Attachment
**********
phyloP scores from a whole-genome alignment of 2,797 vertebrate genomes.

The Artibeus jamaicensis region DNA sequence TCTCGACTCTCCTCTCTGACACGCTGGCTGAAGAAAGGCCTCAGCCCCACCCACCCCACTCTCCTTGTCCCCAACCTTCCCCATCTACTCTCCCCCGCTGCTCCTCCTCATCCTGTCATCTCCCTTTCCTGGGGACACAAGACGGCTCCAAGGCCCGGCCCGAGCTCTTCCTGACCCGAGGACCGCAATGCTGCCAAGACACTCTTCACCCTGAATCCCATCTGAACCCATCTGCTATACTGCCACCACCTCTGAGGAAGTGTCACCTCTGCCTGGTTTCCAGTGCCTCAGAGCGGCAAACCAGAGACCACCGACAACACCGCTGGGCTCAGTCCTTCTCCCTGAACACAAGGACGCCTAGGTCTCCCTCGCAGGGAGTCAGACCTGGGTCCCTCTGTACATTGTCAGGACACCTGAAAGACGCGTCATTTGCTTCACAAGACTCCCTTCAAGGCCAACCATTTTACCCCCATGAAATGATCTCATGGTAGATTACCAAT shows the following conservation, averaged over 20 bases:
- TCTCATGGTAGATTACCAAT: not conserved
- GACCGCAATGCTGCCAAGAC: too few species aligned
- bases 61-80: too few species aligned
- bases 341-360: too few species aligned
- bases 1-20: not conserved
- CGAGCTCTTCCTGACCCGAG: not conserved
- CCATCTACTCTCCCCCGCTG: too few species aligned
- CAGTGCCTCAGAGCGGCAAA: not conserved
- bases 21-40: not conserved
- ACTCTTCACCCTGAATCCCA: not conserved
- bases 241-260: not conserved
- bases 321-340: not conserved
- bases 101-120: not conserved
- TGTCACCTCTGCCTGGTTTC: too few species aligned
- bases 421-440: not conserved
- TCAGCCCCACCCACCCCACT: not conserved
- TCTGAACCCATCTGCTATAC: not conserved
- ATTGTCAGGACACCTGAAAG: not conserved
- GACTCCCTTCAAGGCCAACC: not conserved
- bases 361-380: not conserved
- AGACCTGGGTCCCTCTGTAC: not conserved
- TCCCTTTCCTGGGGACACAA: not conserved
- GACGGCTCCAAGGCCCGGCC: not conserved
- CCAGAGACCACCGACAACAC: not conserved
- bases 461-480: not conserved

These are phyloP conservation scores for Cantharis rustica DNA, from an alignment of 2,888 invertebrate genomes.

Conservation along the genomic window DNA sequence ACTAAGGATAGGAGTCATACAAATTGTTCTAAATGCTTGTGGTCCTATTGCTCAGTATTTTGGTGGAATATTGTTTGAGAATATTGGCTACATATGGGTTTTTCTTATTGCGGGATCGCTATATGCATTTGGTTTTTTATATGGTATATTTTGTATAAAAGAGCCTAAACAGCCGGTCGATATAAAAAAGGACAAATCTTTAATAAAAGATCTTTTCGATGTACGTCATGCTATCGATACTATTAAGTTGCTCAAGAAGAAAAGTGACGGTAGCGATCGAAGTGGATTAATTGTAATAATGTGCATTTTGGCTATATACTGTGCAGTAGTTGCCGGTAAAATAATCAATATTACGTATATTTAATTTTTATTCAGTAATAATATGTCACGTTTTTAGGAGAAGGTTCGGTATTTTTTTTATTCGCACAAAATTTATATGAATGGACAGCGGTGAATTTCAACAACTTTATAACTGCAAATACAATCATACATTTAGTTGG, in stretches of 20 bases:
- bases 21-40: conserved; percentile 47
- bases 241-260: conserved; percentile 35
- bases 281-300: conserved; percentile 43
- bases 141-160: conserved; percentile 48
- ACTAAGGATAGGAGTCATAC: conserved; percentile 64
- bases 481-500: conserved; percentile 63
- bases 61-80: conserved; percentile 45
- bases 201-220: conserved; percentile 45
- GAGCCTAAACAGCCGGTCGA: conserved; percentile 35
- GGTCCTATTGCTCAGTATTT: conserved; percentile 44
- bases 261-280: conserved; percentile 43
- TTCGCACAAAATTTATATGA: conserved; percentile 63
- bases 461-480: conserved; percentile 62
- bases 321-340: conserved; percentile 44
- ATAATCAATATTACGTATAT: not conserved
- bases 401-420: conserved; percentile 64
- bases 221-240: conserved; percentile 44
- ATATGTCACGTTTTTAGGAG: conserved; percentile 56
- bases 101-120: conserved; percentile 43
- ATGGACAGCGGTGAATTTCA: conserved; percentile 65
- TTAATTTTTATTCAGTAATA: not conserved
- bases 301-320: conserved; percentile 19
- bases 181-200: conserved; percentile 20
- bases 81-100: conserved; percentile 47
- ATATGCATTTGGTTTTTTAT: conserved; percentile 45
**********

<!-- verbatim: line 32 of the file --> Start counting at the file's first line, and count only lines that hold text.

- bases 281-300: conserved; percentile 43